These liner notes from the original LP releases of Hotel Paradiso and The Comedians, along with the full text of a 2010 interview with composer Laurence Rosenthal, supplement the essay by John Takis found in the booklet accompanying FSM’s CD release of these scores. These online notes are also available as a PDF file for more convenient printing.
From the original MGM Records LP
The course of any Graham Greene novel is almost as predictable as the path of the sun. Step 1: Critical acclaim. Step 2: Best-sellerdom. Step 3: Successful translation into another medium—the screen, the stage or television.
But success is about the only predictable element in the works of Graham Greene. For each new entry is dramatically different from the last one. A different mood. A different setting. A different cast of characters.
Greene has explored the cloak-and-dagger world of wartime London (Confidential Agent, Ministry of Fear). The now-vanished Africa of British Colonialism (The Heart of the Matter). The broody Vienna of the Occupation (The Third Man). The mixture of comedy and corruption that was pre-Castro Cuba (Our Man in Havana).
But few settings have offered the novelist a stage more exotic, more violent than that he chose for The Comedians: Haiti today.
For present-day Haiti is a land of stunning contrasts. Of bumbling pettifoggery and brute force. Of sun by day and terror by night. Of primitive voodoo mysticism and very modern M-1 rifles. And against this background, Greene has woven one of his most powerful narratives.
The Comedians is a love story. A satire. A political indictment. And a no-holds-barred, good-to-the-last-shot thriller.
In bringing the Peter Glenville production to the screen, Metro-Goldwyn-Mayer has appropriately assembled a remarkably diverse gathering of talents.
Greene himself wrote the screenplay (his first since Our Man in Havana). England’s Glenville (whose screen credits include Becket, The Prisoner and Summer and Smoke) both produced and directed. And the cast of players reads like a “Who’s Who” of international movie-making.
Richard Burton is the expatriate Brown, drawn back to Haiti by private ambition and his tempestuous affair with Martha (Elizabeth Taylor)—the wife of a pompous South American diplomat (Peter Ustinov). Sir Alec Guinness is Jones—mystery-man, con artist and self-styled “Major”—whose machinations accidentally plunge Brown and Martha into the nether-world of Haitian intrigue. And, in brilliant portrayals, Paul Ford and Lillian Gish are American innocents abroad—unable and unwilling to comprehend the terror that surrounds them.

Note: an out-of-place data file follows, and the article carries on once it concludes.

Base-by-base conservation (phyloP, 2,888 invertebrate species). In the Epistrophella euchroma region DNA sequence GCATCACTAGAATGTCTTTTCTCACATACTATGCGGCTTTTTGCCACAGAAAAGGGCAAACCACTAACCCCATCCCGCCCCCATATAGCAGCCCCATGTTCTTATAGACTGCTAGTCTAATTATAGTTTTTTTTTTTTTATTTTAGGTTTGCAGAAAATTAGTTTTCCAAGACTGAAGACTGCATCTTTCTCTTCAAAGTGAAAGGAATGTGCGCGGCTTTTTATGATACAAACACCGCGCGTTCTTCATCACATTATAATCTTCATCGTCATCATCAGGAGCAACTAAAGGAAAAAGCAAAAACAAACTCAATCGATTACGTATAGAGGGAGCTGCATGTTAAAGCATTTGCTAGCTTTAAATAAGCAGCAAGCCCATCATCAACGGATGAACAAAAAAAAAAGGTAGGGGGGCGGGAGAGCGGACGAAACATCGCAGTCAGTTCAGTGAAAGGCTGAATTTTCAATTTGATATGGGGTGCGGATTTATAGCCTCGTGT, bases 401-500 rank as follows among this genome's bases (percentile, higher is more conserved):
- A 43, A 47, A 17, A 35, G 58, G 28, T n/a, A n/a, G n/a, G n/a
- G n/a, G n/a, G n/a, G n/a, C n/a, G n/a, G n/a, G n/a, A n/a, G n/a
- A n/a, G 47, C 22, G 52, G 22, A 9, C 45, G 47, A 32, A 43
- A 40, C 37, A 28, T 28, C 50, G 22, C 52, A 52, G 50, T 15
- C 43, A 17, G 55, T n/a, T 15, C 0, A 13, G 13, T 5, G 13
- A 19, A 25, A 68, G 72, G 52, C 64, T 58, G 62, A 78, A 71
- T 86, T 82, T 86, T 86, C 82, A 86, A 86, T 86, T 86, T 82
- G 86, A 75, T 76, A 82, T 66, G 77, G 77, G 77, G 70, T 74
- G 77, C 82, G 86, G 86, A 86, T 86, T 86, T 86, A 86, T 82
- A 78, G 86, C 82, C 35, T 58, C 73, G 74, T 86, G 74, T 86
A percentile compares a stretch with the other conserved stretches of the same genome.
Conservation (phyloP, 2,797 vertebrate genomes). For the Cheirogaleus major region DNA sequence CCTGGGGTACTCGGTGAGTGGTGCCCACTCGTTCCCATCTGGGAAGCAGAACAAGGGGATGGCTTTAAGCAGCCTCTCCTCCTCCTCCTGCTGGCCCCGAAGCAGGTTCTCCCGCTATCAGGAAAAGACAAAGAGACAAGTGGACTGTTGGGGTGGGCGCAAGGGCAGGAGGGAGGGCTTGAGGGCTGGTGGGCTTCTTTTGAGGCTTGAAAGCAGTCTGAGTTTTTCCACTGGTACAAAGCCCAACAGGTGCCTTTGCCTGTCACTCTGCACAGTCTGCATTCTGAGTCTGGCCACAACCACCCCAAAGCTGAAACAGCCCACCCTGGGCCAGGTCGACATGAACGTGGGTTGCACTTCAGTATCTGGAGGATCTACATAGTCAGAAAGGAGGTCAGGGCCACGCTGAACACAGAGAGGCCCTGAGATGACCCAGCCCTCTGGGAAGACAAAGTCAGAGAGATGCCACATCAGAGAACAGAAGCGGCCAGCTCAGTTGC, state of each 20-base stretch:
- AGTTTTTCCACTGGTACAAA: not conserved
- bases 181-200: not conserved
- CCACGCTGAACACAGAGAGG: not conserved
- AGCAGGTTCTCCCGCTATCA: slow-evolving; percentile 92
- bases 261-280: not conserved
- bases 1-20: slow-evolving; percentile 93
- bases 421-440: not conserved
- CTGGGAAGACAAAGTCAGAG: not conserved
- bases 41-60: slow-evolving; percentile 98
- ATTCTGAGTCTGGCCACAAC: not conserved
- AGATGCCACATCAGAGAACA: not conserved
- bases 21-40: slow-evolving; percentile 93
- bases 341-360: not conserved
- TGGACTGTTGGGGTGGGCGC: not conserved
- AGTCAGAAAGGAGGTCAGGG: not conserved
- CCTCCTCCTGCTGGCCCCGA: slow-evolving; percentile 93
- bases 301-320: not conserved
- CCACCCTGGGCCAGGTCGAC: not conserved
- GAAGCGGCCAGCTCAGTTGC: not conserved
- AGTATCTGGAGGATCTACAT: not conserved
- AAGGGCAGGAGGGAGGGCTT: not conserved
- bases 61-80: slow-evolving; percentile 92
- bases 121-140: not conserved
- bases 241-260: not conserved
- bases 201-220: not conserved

As integral to the film’s success as the distinguished script, direction and stars is the compelling score of Laurence Rosenthal.
For a young composer, Mr. Rosenthal has racked up an astonishing list of credits—film, stage and television.
A graduate of Howard Hanson’s composition classes at Eastman, Rosenthal pursued his studies—as had Aaron Copland and Marc Blitzstein before him—with France’s Nadia Boulanger.
In the last dozen years, he has divided his talents between Broadway and Hollywood.
His name is a Playbill familiar to theatergoers, via the incidental music to such prestigious plays as the David Susskind production of Rashomon, the Peter Glenville-directed Becket, and the Alec Guinness vehicle Dylan.
In the lighter-hearted world of musical comedy, Rosenthal created the ballet music for The Music Man, Take Me Along and, more recently, the entire score for last season’s hit musical Sherry.
No less impressive is his list of motion picture scores. Among the most memorable are A Raisin in the Sun, The Miracle Worker, Requiem for a Heavyweight and, of course, Becket (for which he earned an Oscar nomination).
Two successful television series have brought Laurence Rosenthal’s music into America’s living rooms: the highly acclaimed Twentieth Century, and Coronet Blue starring Robert Goulet.
Interestingly enough, it was TV that brought about the first coupling of the Rosenthal-Graham Greene names, when Larry provided the musical setting for a special dramatization of Greene’s The Power and the Glory.
Now, in his second realization of a Graham Greene work, Laurence Rosenthal offers a score as rich, as colorful, as full of astonishments as the motion picture itself: the dramatic adventure of The Comedians.